In the time since Colin revealed himself to me as a closet Bollywood buff, Slumdog Millionaire turned the Oscars into a song-and-dance
spectacular and all things Indian have now been deemed hot. When Lady Gaga descended on Delhi to perform at an F1 gala earlier
this month, she tweeted a pic of herself partying with Bollywood royalty, including Shah Rukh himself. "Screw Hollywood," she declared. "It's all about
Bollywood." Hey, if Gaga says it, it must be true.
But what about us who've grown up with Bollywood? We've been singing (and dancing) this gospel for years. The music outnumbers all other genres in my
iPod three to one, and I'm far more intrigued by eternal bachelor Salman Khan's romantic entanglements than George Clooney's. I beg anyone heading to
the motherland to bring me back copies of Stardust, Filmfare, and People India, which hold prized positions in my personal magazine
library, a place where Us Weekly just doesn't make the cut. I even have a Bollywood keychain, featuring a floppy-haired cartoon character
wooing a buxom, sari-clad lass in a rain-soaked embrace.
I'll admit, though, that despite all this, I'm not exactly a die-hard fan. For every rare Lagaan (Tax) that holds my attention for four-plus
hours, there are scores of asinine Love Aaj Kals (Love These Days) that send me fleeing from the theater in convulsions after 15 minutes. I want to love Bollywood, I really do. Yet as much as I enjoy the accompaniments, the main courses themselves generally leave me unsettled.
But the fact remains that Bollywood is as much a part of my identity as my curly hair. Across the globe, kids of South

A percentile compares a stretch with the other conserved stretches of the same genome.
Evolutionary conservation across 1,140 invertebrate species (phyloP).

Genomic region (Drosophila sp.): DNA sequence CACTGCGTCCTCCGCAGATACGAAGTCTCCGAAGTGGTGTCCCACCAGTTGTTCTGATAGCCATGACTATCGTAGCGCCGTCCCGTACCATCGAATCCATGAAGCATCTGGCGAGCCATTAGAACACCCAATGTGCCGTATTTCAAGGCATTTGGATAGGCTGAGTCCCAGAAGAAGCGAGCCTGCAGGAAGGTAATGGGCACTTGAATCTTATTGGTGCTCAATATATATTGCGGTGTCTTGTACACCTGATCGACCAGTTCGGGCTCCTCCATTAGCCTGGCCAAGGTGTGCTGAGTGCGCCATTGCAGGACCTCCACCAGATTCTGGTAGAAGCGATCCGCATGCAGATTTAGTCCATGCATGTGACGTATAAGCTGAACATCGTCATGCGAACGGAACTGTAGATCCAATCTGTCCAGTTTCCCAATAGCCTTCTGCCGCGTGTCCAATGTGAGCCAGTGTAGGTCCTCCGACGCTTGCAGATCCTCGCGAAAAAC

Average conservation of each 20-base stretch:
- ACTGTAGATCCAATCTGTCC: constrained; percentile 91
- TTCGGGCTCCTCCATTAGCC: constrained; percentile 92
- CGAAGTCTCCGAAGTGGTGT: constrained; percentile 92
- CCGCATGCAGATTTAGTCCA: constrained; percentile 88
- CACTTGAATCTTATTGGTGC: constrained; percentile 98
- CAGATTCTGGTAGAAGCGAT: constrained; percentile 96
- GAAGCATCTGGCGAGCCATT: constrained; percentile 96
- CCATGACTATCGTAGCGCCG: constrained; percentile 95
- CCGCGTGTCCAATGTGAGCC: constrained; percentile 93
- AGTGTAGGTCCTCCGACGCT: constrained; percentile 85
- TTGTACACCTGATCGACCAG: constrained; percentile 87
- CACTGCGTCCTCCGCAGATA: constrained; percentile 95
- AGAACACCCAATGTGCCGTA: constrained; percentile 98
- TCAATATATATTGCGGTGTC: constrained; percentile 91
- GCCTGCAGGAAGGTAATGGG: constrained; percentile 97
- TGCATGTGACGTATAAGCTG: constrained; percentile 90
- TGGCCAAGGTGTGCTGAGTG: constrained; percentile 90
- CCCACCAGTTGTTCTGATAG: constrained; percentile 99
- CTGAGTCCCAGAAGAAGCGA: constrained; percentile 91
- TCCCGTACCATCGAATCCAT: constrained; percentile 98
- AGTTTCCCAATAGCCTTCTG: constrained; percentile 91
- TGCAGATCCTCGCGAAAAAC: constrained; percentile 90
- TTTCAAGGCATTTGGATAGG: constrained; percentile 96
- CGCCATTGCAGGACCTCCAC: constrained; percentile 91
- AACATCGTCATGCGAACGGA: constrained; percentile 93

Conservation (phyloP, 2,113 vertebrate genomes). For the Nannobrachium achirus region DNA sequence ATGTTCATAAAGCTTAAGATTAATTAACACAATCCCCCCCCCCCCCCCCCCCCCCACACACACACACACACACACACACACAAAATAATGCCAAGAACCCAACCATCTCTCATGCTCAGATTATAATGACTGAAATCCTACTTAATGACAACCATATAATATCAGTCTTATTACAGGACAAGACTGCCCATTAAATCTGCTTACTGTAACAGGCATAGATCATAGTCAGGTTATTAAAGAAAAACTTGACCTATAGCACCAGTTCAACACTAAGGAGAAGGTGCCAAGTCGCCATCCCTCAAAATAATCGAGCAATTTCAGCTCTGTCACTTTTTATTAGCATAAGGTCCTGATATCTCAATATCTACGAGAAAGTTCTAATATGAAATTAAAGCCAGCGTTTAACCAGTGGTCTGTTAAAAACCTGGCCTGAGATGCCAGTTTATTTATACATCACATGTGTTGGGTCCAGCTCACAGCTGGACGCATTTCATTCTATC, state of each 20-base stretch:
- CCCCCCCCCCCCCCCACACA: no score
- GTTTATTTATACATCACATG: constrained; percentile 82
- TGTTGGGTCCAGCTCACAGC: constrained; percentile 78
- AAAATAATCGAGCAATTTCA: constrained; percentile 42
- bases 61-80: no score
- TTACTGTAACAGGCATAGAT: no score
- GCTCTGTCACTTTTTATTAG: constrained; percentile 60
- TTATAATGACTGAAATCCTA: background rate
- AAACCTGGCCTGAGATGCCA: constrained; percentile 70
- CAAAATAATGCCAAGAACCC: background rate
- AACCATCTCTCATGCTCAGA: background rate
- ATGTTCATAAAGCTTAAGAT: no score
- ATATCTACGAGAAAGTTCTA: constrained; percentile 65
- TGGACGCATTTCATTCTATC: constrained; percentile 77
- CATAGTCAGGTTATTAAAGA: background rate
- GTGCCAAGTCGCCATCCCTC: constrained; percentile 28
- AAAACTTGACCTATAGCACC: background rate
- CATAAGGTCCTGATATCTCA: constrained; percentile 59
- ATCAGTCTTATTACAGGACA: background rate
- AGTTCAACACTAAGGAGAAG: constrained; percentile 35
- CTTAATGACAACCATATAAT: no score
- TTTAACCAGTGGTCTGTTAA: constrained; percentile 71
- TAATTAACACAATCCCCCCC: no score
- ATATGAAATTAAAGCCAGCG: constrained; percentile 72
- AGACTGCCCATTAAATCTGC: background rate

Asian extraction are raised on a steady diet of screeching violins, over-the-top displays of emotion, delayed reactions to ill-placed dishum-dishums in shoddily realized fight sequences, and, of course, spontaneous, perfectly choreographed and comically attired dance routines. It provides the sound track to every wedding, the punch line to every joke. With more than a billion Indians, it boasts a built-in audience
far more vast than anything Hollywood could ever dream of, and hundreds of millions of others are also caught under the influence. Think of Bollywood
what you will, but if you're brown, there's no escaping it—whether you're growing up in Delhi, Dubai, or Des Moines.
The Bollywood of my childhood would be virtually unrecognizable to anyone accustomed to the candy-coated and substance-free froth being churned out by
the dream factories of Mumbai today. There was a time when a Hindi movie was a wholesome family affair that transcended every strata of society: It
offered tear-jerking melodrama to depress the aunties; a sweet, fresh-faced girl to charm the uncles; a chocolate-box hero and cheesy romance to lure
in the girls; blood and gore to excite the guys; melodic music to appeal to the masses; grandeur and sophistication to be appreciated by the classes;
morality to appease the conservative set; double entendre-laden (but discreet) humor to entertain the shameless; and—a miracle!—an actual storyline
that could be followed and enjoyed by all (so what if it was completely implausible and devoid of any reality?).